Acquiring Data for Wireless Devices

When the wireless gateway is online with all endpoints mapped to sensor assets, you can test your wireless device's ability to acquire data. Automatic acquisitions occur periodically, but you can force an acquisition at any time by using Force Trigger.

Complete the following steps to acquire data from one of your endpoints.

Note

Acquiring data from all of a device's endpoints can create network congestion.

  1. Click the Data Viewer (noloc_env_dataviewer.png) button.

  2. Expand one of the wirelessly monitored equipment assets, select a sensor asset, and then select one of the features. By selecting a feature, you activate the Trend viewer chart.

  3. In the Trend viewer chart, click the Action menu (noloc_env_action.png) and select Force Trigger to acquire data from the endpoint mapped to this equipment asset.

  4. Wait several seconds for the acquisition to complete and click the Refresh button to confirm that your device received new data points.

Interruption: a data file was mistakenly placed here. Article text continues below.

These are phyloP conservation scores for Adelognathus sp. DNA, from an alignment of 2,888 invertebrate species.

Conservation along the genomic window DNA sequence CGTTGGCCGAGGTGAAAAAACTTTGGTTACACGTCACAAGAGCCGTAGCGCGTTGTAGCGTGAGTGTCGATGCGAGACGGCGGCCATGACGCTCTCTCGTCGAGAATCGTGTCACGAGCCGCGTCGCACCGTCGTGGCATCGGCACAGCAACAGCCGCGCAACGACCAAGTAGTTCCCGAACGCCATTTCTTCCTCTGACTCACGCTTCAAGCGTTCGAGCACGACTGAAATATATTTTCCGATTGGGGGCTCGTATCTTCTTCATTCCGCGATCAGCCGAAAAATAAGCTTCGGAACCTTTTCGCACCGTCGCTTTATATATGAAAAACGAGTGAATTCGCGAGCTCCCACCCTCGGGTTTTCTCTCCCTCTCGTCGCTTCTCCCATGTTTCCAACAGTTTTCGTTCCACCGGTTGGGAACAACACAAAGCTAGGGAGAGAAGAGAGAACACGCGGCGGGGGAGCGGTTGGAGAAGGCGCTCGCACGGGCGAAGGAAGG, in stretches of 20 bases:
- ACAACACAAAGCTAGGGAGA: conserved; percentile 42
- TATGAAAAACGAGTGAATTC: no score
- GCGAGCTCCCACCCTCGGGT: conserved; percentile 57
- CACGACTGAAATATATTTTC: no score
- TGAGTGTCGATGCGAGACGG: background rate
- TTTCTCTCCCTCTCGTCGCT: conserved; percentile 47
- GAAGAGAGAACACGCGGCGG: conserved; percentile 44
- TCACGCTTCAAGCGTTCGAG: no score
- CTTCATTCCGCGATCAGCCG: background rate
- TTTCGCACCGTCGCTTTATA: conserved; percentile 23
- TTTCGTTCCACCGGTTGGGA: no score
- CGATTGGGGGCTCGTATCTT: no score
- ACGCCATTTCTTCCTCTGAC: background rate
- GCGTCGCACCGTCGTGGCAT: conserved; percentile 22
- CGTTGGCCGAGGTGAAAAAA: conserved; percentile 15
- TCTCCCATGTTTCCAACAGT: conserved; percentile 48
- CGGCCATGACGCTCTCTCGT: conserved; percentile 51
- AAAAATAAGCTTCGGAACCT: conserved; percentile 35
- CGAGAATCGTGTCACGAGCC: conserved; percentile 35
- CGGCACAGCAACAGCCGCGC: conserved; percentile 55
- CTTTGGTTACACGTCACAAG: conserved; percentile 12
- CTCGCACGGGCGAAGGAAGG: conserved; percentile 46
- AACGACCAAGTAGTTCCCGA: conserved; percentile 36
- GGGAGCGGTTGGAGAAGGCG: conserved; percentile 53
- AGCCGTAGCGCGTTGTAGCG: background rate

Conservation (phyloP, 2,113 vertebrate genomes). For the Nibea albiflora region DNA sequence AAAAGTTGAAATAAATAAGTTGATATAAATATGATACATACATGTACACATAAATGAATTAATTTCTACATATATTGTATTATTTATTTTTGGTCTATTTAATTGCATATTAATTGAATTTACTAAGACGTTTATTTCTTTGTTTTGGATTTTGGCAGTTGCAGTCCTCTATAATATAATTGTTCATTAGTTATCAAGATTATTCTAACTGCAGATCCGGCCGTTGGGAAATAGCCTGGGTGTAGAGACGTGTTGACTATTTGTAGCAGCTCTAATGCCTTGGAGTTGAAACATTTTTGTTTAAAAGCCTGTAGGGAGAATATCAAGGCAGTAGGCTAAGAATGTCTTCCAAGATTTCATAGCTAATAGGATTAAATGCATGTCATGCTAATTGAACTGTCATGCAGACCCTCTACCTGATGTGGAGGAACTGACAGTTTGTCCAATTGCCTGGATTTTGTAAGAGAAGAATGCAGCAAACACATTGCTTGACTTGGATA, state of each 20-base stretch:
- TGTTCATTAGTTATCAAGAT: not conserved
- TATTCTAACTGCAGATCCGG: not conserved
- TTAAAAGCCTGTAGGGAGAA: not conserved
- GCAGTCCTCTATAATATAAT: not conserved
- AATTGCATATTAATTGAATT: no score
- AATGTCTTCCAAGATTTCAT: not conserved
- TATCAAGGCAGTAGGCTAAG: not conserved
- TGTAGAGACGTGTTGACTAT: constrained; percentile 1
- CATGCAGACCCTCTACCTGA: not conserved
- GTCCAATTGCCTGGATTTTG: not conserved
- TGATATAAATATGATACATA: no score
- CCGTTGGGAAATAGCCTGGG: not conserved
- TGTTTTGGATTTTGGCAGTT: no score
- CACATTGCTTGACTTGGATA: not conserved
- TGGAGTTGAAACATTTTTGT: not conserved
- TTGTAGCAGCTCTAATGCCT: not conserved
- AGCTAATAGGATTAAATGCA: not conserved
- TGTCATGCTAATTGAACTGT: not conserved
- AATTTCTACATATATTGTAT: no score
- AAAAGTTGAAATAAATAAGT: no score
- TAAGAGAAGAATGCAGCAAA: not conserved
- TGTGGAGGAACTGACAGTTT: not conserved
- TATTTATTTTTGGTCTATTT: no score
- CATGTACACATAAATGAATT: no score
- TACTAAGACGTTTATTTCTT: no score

Note

    If you force an acquisition for all endpoints, it could take several minutes for the wireless gateway to complete the acquisition.

  5. Repeat the force acquisition several times to acquire multiple data sets.

  6. Select a feature level asset for a different equipment asset to confirm in the Trend viewer chart not yet populated with new data.

    Note

    Before the data is available, devices must finish performing the acquisition and the InsightCM server must receive and store the data. You can change the duration of force-triggered acquisitions on the Operating States tab for the equipment being monitored on the Asset Configuration page.

For a complete list of ways you can configure a device to perform acquisitions, refer to Methods for Initiating Device Acquisitions.

MON-10496EndpointsMON-10467MON-10411

Thermal Imaging Device Types

Using thermal cameras, monitor thermal data in a large area without extensive wiring to thermocouples.

Device Type

Compatible Camera(s)

Sensor Asset Type

Description

IR-31201

FLIR A35, FLIR A65

Delta, ROI